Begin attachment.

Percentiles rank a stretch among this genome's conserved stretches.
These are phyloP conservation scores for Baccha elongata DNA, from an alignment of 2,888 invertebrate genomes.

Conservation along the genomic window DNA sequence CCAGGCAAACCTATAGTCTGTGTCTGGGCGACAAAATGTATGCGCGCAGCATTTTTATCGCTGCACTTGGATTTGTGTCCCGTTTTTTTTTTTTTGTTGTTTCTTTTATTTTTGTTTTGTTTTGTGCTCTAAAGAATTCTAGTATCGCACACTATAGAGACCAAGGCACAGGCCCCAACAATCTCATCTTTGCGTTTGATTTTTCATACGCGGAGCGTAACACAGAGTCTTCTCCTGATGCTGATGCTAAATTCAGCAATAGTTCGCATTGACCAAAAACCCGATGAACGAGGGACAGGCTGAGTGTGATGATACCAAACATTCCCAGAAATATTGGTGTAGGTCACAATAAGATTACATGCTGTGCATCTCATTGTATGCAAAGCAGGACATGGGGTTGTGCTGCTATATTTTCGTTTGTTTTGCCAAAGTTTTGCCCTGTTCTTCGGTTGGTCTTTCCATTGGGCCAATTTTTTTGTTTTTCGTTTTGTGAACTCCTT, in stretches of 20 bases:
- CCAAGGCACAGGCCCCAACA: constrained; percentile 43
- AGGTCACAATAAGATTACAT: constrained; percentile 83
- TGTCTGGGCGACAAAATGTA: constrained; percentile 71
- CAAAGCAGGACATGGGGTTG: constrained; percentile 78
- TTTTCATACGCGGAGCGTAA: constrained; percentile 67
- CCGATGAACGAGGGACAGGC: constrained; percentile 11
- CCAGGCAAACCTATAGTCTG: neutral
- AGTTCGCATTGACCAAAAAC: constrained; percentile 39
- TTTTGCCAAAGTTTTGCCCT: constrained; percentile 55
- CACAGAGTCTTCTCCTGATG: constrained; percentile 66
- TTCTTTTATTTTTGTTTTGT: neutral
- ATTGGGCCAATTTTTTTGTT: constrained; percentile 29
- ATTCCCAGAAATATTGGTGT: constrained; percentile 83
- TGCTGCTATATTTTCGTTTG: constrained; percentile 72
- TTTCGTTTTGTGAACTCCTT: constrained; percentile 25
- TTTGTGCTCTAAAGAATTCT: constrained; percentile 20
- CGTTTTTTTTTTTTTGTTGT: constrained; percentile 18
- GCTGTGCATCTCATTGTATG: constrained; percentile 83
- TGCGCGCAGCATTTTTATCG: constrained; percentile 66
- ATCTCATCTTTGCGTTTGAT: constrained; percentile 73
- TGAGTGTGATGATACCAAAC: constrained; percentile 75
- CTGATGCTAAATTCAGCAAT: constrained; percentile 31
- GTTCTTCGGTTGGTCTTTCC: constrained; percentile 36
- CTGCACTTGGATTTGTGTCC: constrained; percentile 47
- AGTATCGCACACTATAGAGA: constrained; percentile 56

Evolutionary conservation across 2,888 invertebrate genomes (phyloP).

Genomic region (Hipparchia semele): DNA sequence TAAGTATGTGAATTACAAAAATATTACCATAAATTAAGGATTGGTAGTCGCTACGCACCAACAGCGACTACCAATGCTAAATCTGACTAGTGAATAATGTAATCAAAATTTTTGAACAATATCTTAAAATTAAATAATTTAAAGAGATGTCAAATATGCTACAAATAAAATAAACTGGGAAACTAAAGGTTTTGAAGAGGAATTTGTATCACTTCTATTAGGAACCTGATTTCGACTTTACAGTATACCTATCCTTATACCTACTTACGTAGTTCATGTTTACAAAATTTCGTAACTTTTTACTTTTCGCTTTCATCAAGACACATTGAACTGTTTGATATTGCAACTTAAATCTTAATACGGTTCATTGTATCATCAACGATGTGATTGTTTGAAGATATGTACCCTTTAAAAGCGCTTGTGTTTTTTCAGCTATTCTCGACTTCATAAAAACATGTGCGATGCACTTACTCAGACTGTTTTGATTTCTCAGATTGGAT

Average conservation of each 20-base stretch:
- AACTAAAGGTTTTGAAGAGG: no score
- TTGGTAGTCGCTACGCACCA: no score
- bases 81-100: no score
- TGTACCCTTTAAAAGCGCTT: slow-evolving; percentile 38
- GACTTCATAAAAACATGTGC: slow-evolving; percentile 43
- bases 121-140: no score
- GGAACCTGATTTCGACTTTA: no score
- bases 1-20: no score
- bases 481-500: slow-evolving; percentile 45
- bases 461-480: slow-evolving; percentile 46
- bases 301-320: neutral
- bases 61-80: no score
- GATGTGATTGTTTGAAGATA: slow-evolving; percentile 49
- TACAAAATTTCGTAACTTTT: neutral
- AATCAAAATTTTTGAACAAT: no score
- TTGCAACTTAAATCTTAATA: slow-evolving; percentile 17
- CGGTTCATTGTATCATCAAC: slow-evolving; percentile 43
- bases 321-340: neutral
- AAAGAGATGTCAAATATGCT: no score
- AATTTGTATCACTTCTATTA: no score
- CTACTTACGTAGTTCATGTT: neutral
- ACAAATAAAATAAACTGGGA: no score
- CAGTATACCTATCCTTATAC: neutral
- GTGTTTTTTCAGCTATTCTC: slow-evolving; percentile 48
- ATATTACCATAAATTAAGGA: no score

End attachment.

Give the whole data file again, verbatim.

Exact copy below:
Percentiles rank a stretch among this genome's conserved stretches.
These are phyloP conservation scores for Baccha elongata DNA, from an alignment of 2,888 invertebrate genomes.

Conservation along the genomic window DNA sequence CCAGGCAAACCTATAGTCTGTGTCTGGGCGACAAAATGTATGCGCGCAGCATTTTTATCGCTGCACTTGGATTTGTGTCCCGTTTTTTTTTTTTTGTTGTTTCTTTTATTTTTGTTTTGTTTTGTGCTCTAAAGAATTCTAGTATCGCACACTATAGAGACCAAGGCACAGGCCCCAACAATCTCATCTTTGCGTTTGATTTTTCATACGCGGAGCGTAACACAGAGTCTTCTCCTGATGCTGATGCTAAATTCAGCAATAGTTCGCATTGACCAAAAACCCGATGAACGAGGGACAGGCTGAGTGTGATGATACCAAACATTCCCAGAAATATTGGTGTAGGTCACAATAAGATTACATGCTGTGCATCTCATTGTATGCAAAGCAGGACATGGGGTTGTGCTGCTATATTTTCGTTTGTTTTGCCAAAGTTTTGCCCTGTTCTTCGGTTGGTCTTTCCATTGGGCCAATTTTTTTGTTTTTCGTTTTGTGAACTCCTT, in stretches of 20 bases:
- CCAAGGCACAGGCCCCAACA: constrained; percentile 43
- AGGTCACAATAAGATTACAT: constrained; percentile 83
- TGTCTGGGCGACAAAATGTA: constrained; percentile 71
- CAAAGCAGGACATGGGGTTG: constrained; percentile 78
- TTTTCATACGCGGAGCGTAA: constrained; percentile 67
- CCGATGAACGAGGGACAGGC: constrained; percentile 11
- CCAGGCAAACCTATAGTCTG: neutral
- AGTTCGCATTGACCAAAAAC: constrained; percentile 39
- TTTTGCCAAAGTTTTGCCCT: constrained; percentile 55
- CACAGAGTCTTCTCCTGATG: constrained; percentile 66
- TTCTTTTATTTTTGTTTTGT: neutral
- ATTGGGCCAATTTTTTTGTT: constrained; percentile 29
- ATTCCCAGAAATATTGGTGT: constrained; percentile 83
- TGCTGCTATATTTTCGTTTG: constrained; percentile 72
- TTTCGTTTTGTGAACTCCTT: constrained; percentile 25
- TTTGTGCTCTAAAGAATTCT: constrained; percentile 20
- CGTTTTTTTTTTTTTGTTGT: constrained; percentile 18
- GCTGTGCATCTCATTGTATG: constrained; percentile 83
- TGCGCGCAGCATTTTTATCG: constrained; percentile 66
- ATCTCATCTTTGCGTTTGAT: constrained; percentile 73
- TGAGTGTGATGATACCAAAC: constrained; percentile 75
- CTGATGCTAAATTCAGCAAT: constrained; percentile 31
- GTTCTTCGGTTGGTCTTTCC: constrained; percentile 36
- CTGCACTTGGATTTGTGTCC: constrained; percentile 47
- AGTATCGCACACTATAGAGA: constrained; percentile 56

Evolutionary conservation across 2,888 invertebrate genomes (phyloP).

Genomic region (Hipparchia semele): DNA sequence TAAGTATGTGAATTACAAAAATATTACCATAAATTAAGGATTGGTAGTCGCTACGCACCAACAGCGACTACCAATGCTAAATCTGACTAGTGAATAATGTAATCAAAATTTTTGAACAATATCTTAAAATTAAATAATTTAAAGAGATGTCAAATATGCTACAAATAAAATAAACTGGGAAACTAAAGGTTTTGAAGAGGAATTTGTATCACTTCTATTAGGAACCTGATTTCGACTTTACAGTATACCTATCCTTATACCTACTTACGTAGTTCATGTTTACAAAATTTCGTAACTTTTTACTTTTCGCTTTCATCAAGACACATTGAACTGTTTGATATTGCAACTTAAATCTTAATACGGTTCATTGTATCATCAACGATGTGATTGTTTGAAGATATGTACCCTTTAAAAGCGCTTGTGTTTTTTCAGCTATTCTCGACTTCATAAAAACATGTGCGATGCACTTACTCAGACTGTTTTGATTTCTCAGATTGGAT

Average conservation of each 20-base stretch:
- AACTAAAGGTTTTGAAGAGG: no score
- TTGGTAGTCGCTACGCACCA: no score
- bases 81-100: no score
- TGTACCCTTTAAAAGCGCTT: slow-evolving; percentile 38
- GACTTCATAAAAACATGTGC: slow-evolving; percentile 43
- bases 121-140: no score
- GGAACCTGATTTCGACTTTA: no score
- bases 1-20: no score
- bases 481-500: slow-evolving; percentile 45
- bases 461-480: slow-evolving; percentile 46
- bases 301-320: neutral
- bases 61-80: no score
- GATGTGATTGTTTGAAGATA: slow-evolving; percentile 49
- TACAAAATTTCGTAACTTTT: neutral
- AATCAAAATTTTTGAACAAT: no score
- TTGCAACTTAAATCTTAATA: slow-evolving; percentile 17
- CGGTTCATTGTATCATCAAC: slow-evolving; percentile 43
- bases 321-340: neutral
- AAAGAGATGTCAAATATGCT: no score
- AATTTGTATCACTTCTATTA: no score
- CTACTTACGTAGTTCATGTT: neutral
- ACAAATAAAATAAACTGGGA: no score
- CAGTATACCTATCCTTATAC: neutral
- GTGTTTTTTCAGCTATTCTC: slow-evolving; percentile 48
- ATATTACCATAAATTAAGGA: no score